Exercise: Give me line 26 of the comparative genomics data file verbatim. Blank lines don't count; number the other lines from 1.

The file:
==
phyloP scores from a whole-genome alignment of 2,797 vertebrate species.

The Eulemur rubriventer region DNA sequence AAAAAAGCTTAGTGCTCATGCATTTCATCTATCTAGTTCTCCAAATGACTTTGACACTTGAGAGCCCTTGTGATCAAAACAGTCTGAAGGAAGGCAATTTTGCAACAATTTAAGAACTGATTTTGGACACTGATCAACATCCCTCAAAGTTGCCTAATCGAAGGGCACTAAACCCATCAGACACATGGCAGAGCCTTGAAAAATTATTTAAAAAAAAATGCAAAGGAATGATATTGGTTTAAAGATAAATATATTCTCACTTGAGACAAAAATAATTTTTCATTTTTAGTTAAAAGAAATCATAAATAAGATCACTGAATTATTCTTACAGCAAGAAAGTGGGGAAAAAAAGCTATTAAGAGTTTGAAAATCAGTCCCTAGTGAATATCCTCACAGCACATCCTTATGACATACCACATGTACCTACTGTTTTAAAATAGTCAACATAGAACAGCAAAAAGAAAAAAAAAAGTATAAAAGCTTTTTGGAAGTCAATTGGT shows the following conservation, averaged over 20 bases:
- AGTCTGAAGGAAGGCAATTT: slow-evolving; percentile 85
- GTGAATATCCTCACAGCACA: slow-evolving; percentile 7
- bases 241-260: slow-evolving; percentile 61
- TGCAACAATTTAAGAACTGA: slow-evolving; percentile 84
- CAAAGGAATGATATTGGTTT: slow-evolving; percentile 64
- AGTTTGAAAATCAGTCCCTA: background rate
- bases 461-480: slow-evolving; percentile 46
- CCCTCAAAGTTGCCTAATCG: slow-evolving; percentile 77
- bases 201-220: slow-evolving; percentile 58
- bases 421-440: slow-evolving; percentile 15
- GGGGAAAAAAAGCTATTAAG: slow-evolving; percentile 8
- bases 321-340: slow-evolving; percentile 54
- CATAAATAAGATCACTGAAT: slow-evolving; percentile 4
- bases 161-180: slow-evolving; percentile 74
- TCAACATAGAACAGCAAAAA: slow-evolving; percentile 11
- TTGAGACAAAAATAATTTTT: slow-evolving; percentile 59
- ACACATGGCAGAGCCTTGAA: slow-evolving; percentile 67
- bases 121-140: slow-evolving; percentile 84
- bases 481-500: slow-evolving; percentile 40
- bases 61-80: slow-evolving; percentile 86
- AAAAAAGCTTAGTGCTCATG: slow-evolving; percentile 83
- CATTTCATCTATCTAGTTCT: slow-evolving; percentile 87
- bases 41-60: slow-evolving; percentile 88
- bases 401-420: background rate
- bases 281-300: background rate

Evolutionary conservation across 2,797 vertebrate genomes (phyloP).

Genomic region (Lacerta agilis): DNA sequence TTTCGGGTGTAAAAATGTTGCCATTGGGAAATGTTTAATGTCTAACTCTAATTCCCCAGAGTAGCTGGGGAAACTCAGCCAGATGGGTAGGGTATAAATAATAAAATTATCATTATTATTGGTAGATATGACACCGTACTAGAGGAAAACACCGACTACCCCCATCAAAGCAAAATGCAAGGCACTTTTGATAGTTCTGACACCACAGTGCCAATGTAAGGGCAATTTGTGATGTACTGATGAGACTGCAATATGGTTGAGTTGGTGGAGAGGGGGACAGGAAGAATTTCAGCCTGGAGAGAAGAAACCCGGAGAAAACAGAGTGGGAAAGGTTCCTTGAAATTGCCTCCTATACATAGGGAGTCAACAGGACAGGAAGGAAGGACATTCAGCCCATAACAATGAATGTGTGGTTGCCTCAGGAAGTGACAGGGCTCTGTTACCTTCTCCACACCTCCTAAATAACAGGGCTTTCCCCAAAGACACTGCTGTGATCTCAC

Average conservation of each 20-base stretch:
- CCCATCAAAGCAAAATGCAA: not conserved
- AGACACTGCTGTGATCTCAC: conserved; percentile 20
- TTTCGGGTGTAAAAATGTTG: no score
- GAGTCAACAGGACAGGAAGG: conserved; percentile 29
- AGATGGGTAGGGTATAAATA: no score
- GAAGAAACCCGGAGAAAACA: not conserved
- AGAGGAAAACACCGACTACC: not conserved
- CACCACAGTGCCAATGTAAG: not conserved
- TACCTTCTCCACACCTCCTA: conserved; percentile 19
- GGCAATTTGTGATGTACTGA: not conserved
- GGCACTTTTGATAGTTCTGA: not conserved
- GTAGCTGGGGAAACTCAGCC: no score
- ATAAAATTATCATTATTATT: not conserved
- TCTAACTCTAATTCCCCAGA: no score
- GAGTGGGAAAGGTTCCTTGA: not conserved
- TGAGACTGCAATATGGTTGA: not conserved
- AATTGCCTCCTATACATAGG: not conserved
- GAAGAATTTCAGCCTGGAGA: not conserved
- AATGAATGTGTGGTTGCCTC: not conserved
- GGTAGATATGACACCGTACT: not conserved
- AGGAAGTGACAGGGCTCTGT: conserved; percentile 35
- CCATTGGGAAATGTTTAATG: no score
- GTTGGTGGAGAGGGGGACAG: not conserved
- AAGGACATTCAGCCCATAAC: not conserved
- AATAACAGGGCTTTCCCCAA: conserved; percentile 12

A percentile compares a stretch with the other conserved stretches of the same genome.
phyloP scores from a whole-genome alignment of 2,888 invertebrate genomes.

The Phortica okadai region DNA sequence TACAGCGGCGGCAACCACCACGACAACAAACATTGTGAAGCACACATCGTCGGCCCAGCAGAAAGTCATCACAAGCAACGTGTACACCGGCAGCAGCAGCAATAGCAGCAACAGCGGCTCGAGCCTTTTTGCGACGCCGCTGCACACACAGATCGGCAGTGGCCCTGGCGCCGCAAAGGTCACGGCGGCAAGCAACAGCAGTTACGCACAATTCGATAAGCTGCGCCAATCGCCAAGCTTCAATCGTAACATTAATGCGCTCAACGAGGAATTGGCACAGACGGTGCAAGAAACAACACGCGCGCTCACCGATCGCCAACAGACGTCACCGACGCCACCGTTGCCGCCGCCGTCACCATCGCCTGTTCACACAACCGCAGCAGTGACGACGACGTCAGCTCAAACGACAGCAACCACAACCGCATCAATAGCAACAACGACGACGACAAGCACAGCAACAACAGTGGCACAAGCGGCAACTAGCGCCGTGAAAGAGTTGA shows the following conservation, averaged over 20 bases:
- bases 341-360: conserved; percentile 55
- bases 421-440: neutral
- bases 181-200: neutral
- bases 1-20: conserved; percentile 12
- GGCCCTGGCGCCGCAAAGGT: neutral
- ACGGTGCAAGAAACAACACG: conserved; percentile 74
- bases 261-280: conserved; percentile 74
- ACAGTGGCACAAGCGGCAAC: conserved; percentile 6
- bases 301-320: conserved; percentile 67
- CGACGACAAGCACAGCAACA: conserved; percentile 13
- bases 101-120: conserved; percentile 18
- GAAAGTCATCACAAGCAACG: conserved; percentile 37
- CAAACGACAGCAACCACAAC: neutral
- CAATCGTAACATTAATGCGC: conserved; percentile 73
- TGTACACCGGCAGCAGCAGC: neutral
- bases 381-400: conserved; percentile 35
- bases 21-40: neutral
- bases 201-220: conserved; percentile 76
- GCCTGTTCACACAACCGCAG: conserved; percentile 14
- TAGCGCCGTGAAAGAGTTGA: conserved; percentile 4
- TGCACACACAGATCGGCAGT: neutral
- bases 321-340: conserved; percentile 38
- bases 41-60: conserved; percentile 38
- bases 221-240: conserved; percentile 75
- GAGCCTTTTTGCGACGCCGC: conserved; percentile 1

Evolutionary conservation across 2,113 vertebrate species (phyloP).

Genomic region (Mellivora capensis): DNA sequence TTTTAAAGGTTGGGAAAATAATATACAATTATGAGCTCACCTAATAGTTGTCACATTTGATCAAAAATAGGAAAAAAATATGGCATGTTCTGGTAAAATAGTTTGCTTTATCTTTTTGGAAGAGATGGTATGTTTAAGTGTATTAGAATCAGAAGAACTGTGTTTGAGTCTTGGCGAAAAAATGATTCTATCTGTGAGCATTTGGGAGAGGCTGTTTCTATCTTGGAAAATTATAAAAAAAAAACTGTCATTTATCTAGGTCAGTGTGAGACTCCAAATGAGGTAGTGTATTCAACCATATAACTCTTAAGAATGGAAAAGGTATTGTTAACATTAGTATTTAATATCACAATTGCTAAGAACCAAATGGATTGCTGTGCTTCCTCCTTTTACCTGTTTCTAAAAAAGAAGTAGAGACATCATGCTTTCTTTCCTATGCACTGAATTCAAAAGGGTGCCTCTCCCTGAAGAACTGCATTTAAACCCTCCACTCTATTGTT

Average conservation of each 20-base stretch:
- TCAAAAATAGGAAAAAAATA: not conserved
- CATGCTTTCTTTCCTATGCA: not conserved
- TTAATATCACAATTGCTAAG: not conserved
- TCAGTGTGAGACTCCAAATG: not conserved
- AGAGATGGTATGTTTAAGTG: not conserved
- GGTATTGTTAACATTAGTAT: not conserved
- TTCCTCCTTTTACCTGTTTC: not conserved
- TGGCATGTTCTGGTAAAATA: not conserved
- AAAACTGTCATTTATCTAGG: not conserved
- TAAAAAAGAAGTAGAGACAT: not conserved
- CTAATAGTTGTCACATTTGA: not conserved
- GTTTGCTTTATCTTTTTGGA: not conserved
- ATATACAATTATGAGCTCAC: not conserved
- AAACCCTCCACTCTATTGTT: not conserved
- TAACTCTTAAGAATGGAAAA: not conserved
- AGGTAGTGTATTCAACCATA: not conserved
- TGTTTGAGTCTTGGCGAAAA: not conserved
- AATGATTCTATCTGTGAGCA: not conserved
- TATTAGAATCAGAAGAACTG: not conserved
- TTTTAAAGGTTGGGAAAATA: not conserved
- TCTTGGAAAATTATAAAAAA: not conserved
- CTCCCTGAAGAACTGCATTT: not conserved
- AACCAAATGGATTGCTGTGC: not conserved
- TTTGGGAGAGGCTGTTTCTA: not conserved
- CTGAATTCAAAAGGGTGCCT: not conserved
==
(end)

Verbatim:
- bases 401-420: background rate